How To Get Apple (AAPL) Back To $200

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Apple (NASDAQ: AAPL) traded at over $200 just before the first of the year. On a good day it now trades at $128. 24/7 Wall St. recently ran an analysis of why Apple’s stock would not rise this quarter. There are some things which Apple could almost certainly do to improve its position, but  Jobs & Co.are not known for looking outside the company for advice. And, that is part of the problem. Apple is very secretive about how it does business. Some of the critical changes the company could make short-term have to do with improving access to information about the company.

Wall St. analysts currently have a median price target on Apple of $200. Of the 25 brokerages that cover the company, First Call shows that one analyst thinks the share will move up to $250. That shows there is a huge dislocation between how investment experts think the stock should be and where it trades now.

The first thing that Apple could do to get investors back on board is to tell them that the economy at large is not crippling their business. This is the first and foremost reason for the shares falling as far as they have. Most analysts think Apple will beat street estimates on Mac sales. American Technology Research sees 2.1 million Macs sold in this quarter, slightly above the consensus of about 2 million, according to Barron’s.

Apple does not release monthly sales figures for its major products, the iPhone, iPod, and Mac. The company should. Investors are forced to rely on experts to interpret data from resellers and suppliers to try to get at numbers which Apple could readily release. If several research firms are right and Mac sales are well ahead of expectations a release of January Mac sales would go a long way to calm shareholder fears.

The next thing the company needs to do is set the date for a release of the 3G version of the iPhone. Citigroup’s research analyst covering Apple says to look for that announcement in the next two quarters. But, Apple almost certainly already knows the timetable. If the iPhone has an Achilles heel it is that it runs on a slow data network which handicaps users. A 3G version which would run on AT&T’s (T) high-speed network would almost certainly lift iPhone sales and get people who currently own the handset to upgrade.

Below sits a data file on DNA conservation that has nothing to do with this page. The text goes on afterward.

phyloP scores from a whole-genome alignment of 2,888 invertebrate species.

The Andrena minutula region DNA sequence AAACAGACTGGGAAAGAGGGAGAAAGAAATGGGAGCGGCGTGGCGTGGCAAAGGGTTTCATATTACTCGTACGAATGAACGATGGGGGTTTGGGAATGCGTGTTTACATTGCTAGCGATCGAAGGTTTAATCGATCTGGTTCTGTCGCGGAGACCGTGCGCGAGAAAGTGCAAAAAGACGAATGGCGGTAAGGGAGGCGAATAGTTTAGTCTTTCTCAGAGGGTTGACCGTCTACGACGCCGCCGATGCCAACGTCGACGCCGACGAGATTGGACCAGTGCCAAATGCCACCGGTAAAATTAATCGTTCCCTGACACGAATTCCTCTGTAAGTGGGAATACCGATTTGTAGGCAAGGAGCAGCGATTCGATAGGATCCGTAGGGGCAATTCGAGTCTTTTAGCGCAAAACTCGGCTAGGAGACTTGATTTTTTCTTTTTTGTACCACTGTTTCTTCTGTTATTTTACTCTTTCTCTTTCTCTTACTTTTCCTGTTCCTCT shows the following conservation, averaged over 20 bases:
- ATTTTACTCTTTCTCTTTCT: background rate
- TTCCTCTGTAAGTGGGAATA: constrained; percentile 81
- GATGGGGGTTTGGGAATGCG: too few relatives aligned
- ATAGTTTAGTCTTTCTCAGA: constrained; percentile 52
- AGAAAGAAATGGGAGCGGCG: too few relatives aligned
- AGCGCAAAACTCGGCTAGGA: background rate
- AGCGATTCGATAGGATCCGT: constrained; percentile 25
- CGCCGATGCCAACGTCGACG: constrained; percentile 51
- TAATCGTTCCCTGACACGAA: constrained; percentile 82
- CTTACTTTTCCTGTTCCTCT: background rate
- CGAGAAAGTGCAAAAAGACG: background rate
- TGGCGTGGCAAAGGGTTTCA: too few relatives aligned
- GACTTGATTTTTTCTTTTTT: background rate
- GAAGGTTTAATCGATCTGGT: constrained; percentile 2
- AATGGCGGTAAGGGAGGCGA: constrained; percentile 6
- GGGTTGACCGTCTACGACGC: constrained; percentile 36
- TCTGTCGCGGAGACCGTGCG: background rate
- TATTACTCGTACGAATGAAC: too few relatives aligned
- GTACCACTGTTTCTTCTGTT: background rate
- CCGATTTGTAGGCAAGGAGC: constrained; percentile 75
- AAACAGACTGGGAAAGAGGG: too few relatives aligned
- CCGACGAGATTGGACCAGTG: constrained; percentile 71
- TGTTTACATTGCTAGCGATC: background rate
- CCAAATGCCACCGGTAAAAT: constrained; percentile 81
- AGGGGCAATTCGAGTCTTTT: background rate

Apple has not said anything about the impact of upgrading memory in the high end versions of the iPhone and iPod. The handset now has a 16 GB model which retails for $499 and a version of the iPod with 32 GB which sells for the same price. The price of these models is $100 above the standard versions of the products but it is clearly not costing Apple that much in component costs. Some data on how the new models are selling should show improved profit margins on both products.

That opens the issue of Apple’s component costs. The company has not made any public statement about how much more it is making on its products because of global reductions in the price of displays and memory chips. Research firm Pacific Crest says the drops in costs will add $10 in gross margin to each Mac. That is against over two million units a quarter. Apple has those numbers. It would mean a lot to investors if they would let their CFO talk about them,

Another badly kept secret about which Apple gives little detail is that figures show iPhone customers download more data than the owners of any other handset. According to Fortune, Google (GOOG) has released numbers which show it is seeing 50 more searchs from Apple iPhones than from any other mobile handset. If that is true this could be a huge benefit to Apple. An iPhone customers would have to buy a very high end data plan from their carrier to do this kind of web surfing.. Apple gets a cut of this revenue. The bigger the customer contract, the better off Apple is. With close to five million iPhones in circulation, that is a lot of money. Apple never comments about it.

CNBC recently reported that Citigroup says "Apple will beat the Street’s expectations for the March quarter by a dime or more even though revenue will come in line. In other words, not only is Apple doing just fine, it’s coming up with a way to be more profitable. It’s not just fancy flash at this company, it’s about running a tight business that builds on the success it enjoys in the marketplace."

Any such comments about improving profitability coming from Apple? The flow of news out of the company is turned completely off That is the biggest problem the Apple shareholders face. Information from the company compared to speculation from Wall St. is worth $70 a share. So there..

The company could make one more gesture, It could kill its only really failed product line, Apple TV. That would show the market that the company is willing to admit its mistakes

Douglas A. McIntyre.

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